The Medici family name is well known in Florence and throughout the world. The House of Medici was a banking family, a political dynasty, and later a royal house that began gaining prominence under Cosimo de’ Medici in the Republic of Florence during the late 14th century. The Medici produced four popes and two regent queens of France and, in 1531, became hereditary Dukes of Florence.
For centuries Florence flourished under the Medici rule; it enjoyed great wealth fostered by the Medici Banks, one of the most prosperous and most respected institutions in Europe; it also flourished artistically through an environment of art and humanism that the family nurtured and fostered, which indeed inspired the birth of the Italian Renaissance. One could say that Florence owes quite a bit of its fame and notoriety over the years to the powerful Medici family.
But it seems all good things one day must end, as did the Medici dynasty in the mid-1700s. Hard to believe that such a powerful family could wither and fade, but by 1743 Anna Maria Luisa de Medici Dowager Electress Palatine, the last remaining Medici, died of “oppression on the breast” (as written in a letter by Sir Horace Manna, a British resident in Florence). Various theories have been bandied about that Anna Maria died at 75 from either syphilis contracted by her husband or from breast cancer after a long and painful battle with the disease. Poor woman! What a way to go!
Ironically it took the raising of her bones in February 2013 to put to rest the rumors that she had died from syphilis. No signs of late-stage syphilis were detected. Thanks to a jar of her entrails that was buried along with the corpse in the Medici tradition, analysis is still being carried out regarding other likely causes of death.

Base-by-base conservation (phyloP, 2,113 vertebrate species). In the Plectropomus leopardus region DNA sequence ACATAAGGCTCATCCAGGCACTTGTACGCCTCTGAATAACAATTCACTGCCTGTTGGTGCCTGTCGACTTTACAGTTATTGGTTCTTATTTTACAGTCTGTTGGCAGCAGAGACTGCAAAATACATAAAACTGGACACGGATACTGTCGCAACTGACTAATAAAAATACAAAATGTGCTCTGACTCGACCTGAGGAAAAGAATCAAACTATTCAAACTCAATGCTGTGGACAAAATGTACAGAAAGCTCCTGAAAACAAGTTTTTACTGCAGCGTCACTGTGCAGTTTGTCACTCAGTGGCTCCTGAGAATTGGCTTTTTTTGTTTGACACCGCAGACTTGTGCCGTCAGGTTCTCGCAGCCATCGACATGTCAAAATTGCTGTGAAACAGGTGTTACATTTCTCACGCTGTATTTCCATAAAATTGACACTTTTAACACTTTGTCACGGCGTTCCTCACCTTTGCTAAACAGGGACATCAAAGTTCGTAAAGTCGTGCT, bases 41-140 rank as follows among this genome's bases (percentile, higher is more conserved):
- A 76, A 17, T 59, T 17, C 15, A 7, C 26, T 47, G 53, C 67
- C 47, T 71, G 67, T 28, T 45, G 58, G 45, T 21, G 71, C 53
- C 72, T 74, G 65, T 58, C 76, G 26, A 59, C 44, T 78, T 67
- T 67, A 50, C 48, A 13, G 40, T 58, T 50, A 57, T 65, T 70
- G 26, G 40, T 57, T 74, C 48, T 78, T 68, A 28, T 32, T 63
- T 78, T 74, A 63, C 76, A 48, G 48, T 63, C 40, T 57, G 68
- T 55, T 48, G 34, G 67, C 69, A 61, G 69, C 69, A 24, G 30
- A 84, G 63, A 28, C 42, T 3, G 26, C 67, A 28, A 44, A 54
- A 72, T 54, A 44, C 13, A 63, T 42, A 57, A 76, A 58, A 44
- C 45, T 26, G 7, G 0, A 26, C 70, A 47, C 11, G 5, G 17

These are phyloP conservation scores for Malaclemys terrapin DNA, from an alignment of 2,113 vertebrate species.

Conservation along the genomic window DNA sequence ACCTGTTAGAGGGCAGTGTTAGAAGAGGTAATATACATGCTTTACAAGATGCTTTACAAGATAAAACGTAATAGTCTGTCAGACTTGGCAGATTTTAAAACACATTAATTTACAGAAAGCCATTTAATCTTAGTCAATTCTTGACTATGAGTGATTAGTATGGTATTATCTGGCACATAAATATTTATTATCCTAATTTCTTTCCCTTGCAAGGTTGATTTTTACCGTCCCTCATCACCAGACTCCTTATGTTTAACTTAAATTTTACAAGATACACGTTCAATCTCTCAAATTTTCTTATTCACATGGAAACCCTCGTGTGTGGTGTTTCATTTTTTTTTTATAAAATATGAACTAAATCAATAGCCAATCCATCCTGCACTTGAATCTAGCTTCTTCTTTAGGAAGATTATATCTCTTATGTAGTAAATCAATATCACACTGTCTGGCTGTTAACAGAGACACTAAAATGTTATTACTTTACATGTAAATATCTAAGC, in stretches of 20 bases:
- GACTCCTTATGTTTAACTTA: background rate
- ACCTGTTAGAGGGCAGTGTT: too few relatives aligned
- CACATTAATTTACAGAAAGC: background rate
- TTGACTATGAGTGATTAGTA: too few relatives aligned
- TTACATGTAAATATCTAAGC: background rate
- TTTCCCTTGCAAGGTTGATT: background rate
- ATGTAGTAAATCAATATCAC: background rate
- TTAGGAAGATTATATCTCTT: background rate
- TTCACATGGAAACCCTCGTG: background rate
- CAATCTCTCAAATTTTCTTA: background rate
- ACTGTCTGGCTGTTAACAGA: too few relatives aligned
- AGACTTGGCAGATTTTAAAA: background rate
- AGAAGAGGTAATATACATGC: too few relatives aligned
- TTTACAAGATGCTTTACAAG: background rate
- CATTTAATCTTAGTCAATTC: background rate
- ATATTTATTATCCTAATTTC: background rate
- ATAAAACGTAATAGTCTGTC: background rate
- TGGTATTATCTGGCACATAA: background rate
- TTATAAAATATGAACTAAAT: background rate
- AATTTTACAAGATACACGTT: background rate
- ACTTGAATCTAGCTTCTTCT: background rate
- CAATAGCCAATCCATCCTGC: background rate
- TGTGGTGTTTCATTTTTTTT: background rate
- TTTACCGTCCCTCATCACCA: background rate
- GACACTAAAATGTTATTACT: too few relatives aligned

If you ask me, the “oppression on the breast” that Anna Maria died from was the knowledge that with her died the last traces of the powerful Medici clan. Such a sad situation, but fortunately, this story has a happy side. Anna Maria was a patron of the arts like her relatives and a clever-clever woman! Florence continues to be a real treasure trove of art thanks to the work of the last member of the Medici family.
Florence kept her treasures intact, and sixteen years after Anna Maria de’ Medici’s death, the Uffizi Gallery, built by Cosimo the Great, was opened to the public. Before dying, the last thing Anna Maria did was to create what is known as the “Family Pact.” This act protected and restricted the vast majority of art that is now in the Uffizi Gallery, Pitti Palace, Palazzo Vecchio, the Laurenziana Library, Magliabecchiana library, Palatine library, and a large chunk of the Bargello to remain in Florence.
This act single-handedly saved the immense artistic patrimony collected by the Medicis over three centuries; all Medici art remained together in Florence instead of succumbing to the fate of other Italian ducal estates that had to sell their treasures to European buyers, dispersing their collections all over the world.
Now every year on the anniversary of her death, Florence celebrates Anna Maria de Medici with a special procession. I’m sure the city realizes it would be a mere shadow of its present-day self without its spectacular art patrimony. So I think it quite lovely, incredible actually, that Florence, after almost 300 years, continues to pay tribute to the woman who saved her family’s collection and bequeathed it to the city so it could continue to flourish and prosper.
Anna Maria de Medici may have died with a heavy heart to be the last of the Medici line. However, despite being childless, she still very cleverly found a way to leave the world a lasting gift, thus ensuring the continuation of the Medici name. By bequeathing to the city of Florence the Medici’s immeasurable artistic heritage, she made sure that the Medici name would live on forever through the art that the family nurtured and encouraged since the time of Cosimo for generations to come.